Years later, I really have no use for this character. I recognize him for what he is: the product of a twelve-year-old’s imagination that managed to hold out pretty long when you take into account my lack of attention span. But now, I give him away to the glorious orange god of failure. May he find a place in his infinite vault to keep it.

The album art for Primus and the Chocolate Factory

Somewhere around 2013, I grew to appreciate Primus and all of their bizarre bass-centric glory. At the same time, Willy Wanka and the Chocolate Factory is one of my all time favorite movies from my childhood. The book was also good, but it’s one of the extremely rare instances where I’ll declare the movie was actually better. Also, the remake Tim Bertin made back in 2003 or 2004 is inferior to the 1970s film by a longshot. Yeah, I honestly never thought I’d have anything negative to say about Tim Bertin, but then again, I never thought he’d put out a piece of shit like Dark Shadows either. Gene Wilder was a superior Willy Wanka. Gene Wilder was manic and a bit cartoony, sure, but I looked at the Gene Wilder Willy Wanka, and I could see this guy existing in real life. The Johnny Dep Willy Wanka looked less like how I imagined Willy Wanka, and more like how I’d imagine Marilyn Manson would look in a Willy Wanka costume. Hilariously enough, I remember hearing Marilyn Manson actually tried out for the role when the movie was still being put together. Sadly, Manson was still relevant, and Tim Bertin is in love with Johnny Dep or something, so he didn’t get the role. And yet Johnny Dep looks like how I imagined Manson would look in that getup. I looked at that pale, sickly Willy Wanka, and all I could think is “Is Wanka a zombie in this one? What’s the deal?”

But yeah, Willy Wanka and the Chocolate Factory is actually pretty near and dear to my heart. Primus, as I said before, is a more recent fascination, but a fascination all the same. So if you mix the two together, surely you get nothing but good things, right? Well…

Honestly, I went into this one a little less than optimistic. Les Claypool himself had once said on All Things Considered that Willy Wanka was a bit of a “sacred cow”. Meaning that there was absolutely no way you could approach doing an entire album of cover tunes from Willy Wanka without pissing somebody off. Even if the album was great, somebody wasn’t going to be happy about this decision.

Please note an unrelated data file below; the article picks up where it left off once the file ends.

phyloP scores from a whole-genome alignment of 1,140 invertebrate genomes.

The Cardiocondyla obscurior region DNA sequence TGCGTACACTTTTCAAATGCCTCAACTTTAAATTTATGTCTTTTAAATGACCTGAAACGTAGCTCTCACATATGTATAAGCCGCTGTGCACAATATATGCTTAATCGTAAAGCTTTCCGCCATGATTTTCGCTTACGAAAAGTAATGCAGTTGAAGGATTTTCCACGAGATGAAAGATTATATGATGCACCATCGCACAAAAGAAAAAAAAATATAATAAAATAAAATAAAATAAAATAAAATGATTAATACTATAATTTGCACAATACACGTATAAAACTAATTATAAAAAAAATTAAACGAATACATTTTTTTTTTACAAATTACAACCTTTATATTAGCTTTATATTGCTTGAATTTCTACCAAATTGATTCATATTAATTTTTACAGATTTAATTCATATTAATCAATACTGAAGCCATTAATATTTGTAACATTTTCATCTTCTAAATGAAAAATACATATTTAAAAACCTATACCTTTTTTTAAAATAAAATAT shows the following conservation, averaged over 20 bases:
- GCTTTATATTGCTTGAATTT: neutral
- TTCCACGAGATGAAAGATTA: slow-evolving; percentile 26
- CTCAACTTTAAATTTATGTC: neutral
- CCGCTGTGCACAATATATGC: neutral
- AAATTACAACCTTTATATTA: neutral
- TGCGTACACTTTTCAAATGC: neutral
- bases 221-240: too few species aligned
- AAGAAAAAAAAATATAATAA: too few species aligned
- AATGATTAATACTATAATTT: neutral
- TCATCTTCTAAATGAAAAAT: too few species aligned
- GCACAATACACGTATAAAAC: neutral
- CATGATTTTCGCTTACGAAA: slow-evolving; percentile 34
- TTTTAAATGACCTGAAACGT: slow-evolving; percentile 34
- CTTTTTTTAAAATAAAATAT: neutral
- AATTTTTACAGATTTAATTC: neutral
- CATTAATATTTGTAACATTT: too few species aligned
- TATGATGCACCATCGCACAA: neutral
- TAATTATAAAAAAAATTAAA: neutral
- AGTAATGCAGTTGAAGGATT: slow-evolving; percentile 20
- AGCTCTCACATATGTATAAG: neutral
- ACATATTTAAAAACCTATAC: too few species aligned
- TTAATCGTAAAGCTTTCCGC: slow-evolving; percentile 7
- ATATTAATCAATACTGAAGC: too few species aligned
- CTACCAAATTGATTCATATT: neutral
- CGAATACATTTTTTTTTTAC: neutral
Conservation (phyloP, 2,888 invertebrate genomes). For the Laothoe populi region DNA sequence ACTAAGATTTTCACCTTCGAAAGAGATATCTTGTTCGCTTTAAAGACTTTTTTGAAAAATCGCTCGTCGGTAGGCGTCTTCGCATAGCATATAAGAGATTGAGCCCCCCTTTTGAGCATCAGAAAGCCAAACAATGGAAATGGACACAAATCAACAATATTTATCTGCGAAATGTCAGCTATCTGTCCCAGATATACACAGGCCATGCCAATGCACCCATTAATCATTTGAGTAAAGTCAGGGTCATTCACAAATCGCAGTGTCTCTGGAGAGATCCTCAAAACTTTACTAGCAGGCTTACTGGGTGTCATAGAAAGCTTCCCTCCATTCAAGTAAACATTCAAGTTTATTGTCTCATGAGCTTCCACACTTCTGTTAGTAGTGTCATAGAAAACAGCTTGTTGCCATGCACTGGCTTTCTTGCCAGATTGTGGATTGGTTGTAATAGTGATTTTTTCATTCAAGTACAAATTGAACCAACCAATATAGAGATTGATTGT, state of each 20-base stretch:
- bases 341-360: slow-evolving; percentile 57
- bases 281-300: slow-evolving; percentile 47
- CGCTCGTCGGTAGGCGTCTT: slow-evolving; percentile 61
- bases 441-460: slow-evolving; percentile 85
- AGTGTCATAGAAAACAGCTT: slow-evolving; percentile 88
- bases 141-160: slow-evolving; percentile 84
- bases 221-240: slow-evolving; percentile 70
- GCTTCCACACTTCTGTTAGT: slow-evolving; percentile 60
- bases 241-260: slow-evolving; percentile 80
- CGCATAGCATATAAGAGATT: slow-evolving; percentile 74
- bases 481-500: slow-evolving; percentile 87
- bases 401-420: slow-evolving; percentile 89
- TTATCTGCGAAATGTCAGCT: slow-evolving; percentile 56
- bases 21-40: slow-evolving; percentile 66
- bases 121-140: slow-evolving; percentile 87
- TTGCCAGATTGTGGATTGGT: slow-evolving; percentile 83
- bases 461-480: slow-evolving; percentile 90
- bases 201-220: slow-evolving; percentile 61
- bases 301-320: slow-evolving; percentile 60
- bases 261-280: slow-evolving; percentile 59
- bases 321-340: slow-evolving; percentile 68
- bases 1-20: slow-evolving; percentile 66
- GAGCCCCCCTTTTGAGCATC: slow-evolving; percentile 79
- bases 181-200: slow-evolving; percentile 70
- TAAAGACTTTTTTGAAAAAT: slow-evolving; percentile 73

I’d like to think I’m a lot more open minded than that. Sure, I trash just about everything that’s a remake anymore, but only because one-hundred percent of remakes in the last five years have been absolute disappointments at absolute best: Karate Kid, Conan the Barbarian, Robocop (dear god, do not get me started on Robocop again)… Poltergeist looks like another remake on the virge of missing the point of the original altogether, for that matter. Seriously, we need to abandon this fixation on nostalgia, because it’s only making entertainment worse in the long run. Not everything can be My Little Pony, you know. In fact, I don’t even get why people like My Little Pony. Seriously, it’s a show for eight-year-old girls!

I’m pretty sure I was going somewhere else with that, but I forgot. So anyway…

I bought a copy of Primus and the Chocolate Factory, and gave it a listen. It ended up being a pretty enjoyable effort, although there’s maybe one or two things I’d have done a little differently. For example, the oompa-loompa songs.

This album features all four of the oompa-loompa songs as separate tracks. If I were the one writing this album, I’d have probably done some sort of oompa-loompa medley. If not that, then maybe I’d have made more of an effort to make them sound different from each other. The lyrics, and maybe the addition of an instrument like a flute or something, are literally the only differences between them. Hell, even in the movie, they went out of their way to change up the rhythm, or the key.